Grief Brothers Corporation, Petitioner, v. National Labor Relations Board, Respondent, 635 F.2d 531 (6th Cir. 1980)Annotate this Case
David I. Rosen, Clifton, Budd, Burke & DeMaria, Kevin J. McGill, New York City, for petitioner.
Elliott Moore, Alan Banov, Deputy Associate Gen. Counsel, N.L.R.B., Washington, D. C., Henry Shore, Director, Richard Zuckerman, Pittsburgh, Pa., for respondent.
Before LIVELY and JONES, Circuit Judges, and GORDON,* Senior District Judge.
In this action the employer seeks review of a decision and order of the National Labor Relations Board (the Board) holding that the employer violated section 8(a) (1) and (3) of the Labor Management Relations Act, 1947, as amended, 29 U.S.C. § 141 et seq. The Board has filed a cross-application for enforcement. The Board found that the employer applied its previously established leave policy in a discriminatory manner when it refused to grant employees from 21 plants leave from work to attend a conference at the union's international headquarters. The conference was designed to explore the feasibility of developing a coordinated bargaining program among the various units of the employer company. Though the employer had collective bargaining agreements with the union at all 21 plants, it was opposed to coordinated bargaining. The employer's refusal to grant leaves from work to attend the conference was found to violate § 8(a) (1) of the Act, 29 U.S.C. § 158(a) (1). The discharge of an employee who absented himself from scheduled work to attend the conference after being denied leave was found to violate § 8(a) (3), 29 U.S.C. § 158(a) (3). The decision and order of the Board is reported at 238 NLRB No. 30.
The employer contends that the record reveals no anti-union animus, that there were no negotiations in progress between it and the union and that none of its contracts with the union provided for leave to attend a conference such as the one which fostered this dispute. The employer further argues that its liberal leave policy with respect to personal and union business should not compel it to grant leaves to attend this particular meeting. The meeting was scheduled for two week days rather than a weekend for the convenience of employees at the international headquarters. The employer asserts that it had no leave policy with respect to the requests at issue, because it had never had a similar request from its employees or the union.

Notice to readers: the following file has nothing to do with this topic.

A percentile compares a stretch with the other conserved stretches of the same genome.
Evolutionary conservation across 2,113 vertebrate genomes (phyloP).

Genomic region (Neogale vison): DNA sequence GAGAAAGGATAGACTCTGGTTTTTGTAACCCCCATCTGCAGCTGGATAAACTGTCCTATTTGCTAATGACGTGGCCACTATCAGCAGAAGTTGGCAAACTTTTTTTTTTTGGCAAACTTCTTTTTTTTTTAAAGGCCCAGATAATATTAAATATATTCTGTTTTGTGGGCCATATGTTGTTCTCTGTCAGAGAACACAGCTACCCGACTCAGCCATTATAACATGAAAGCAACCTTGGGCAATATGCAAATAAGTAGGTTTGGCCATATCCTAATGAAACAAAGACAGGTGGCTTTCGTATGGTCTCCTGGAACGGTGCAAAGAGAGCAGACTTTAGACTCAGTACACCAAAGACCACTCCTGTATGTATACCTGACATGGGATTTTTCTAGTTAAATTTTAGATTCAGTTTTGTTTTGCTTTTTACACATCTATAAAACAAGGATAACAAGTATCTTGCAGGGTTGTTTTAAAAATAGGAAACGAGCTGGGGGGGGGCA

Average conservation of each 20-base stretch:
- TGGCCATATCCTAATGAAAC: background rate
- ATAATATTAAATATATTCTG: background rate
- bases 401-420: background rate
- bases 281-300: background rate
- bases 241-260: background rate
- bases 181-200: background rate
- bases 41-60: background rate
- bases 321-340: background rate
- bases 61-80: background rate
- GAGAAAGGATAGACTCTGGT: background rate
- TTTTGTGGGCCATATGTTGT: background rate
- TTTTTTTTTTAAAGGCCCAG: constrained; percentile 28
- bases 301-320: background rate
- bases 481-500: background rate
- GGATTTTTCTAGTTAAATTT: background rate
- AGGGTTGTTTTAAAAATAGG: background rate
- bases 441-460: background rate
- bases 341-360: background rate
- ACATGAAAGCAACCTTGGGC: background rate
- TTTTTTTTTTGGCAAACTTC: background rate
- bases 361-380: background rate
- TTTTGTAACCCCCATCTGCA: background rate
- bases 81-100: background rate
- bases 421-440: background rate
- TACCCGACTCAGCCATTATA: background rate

Counsel for the Board affirmed at oral argument that the decision is based entirely on the company's disparate application of its established leave policy. The record contains testimony from a number of employees that the employer freely granted leaves in the past to attend to union as well as personal business. The Board also deems it important that the employer failed to show any business necessity for denying the requested leaves. Though conceding that the request for leaves by employees of all 21 plants to attend a union meeting on future planning was unprecedented, the Board argues that the company was bound to follow its established practice and grant the requested leaves.
We conclude that this case is controlled by our decision in N.L.R.B. v. Superior Co., 199 F.2d 39 (6th Cir. 1952). There the court held that neither departure from an established leave policy nor failure of the employer to prove that absence of employees would create a production problem justified a finding of violation in the denial of leave requests to attend a meeting between the employer and a representative of the Board. See also Service Employees International v. N.L.R.B., 600 F.2d 930 (D.C. Cir. 1979). In the present case, the fact that the employer had granted individual requests for absences in the past did not deprive it of the right to deny an unprecedented request for simultaneous leaves for employees of all 21 plants to attend a meeting to prepare for future negotiations. Further, since the employee who was discharged for absenting himself from work to attend the meeting did so in the face of a denial of his request for leave and a warning that his absence from work would result in disciplinary measures, we conclude that the discharge did not violate the Act. (At arbitration it was held that the employer was justified in disciplining the employee, but that the penalty of discharge was too severe. The employee was ordered reinstated without back pay, and this has been done.)
The petition for review is granted, and order and decision of the Board is vacated and the cross-application for enforcement is denied.
The Honorable James F. Gordon, Senior Judge, United States District Court for the Western District of Kentucky, sitting by designation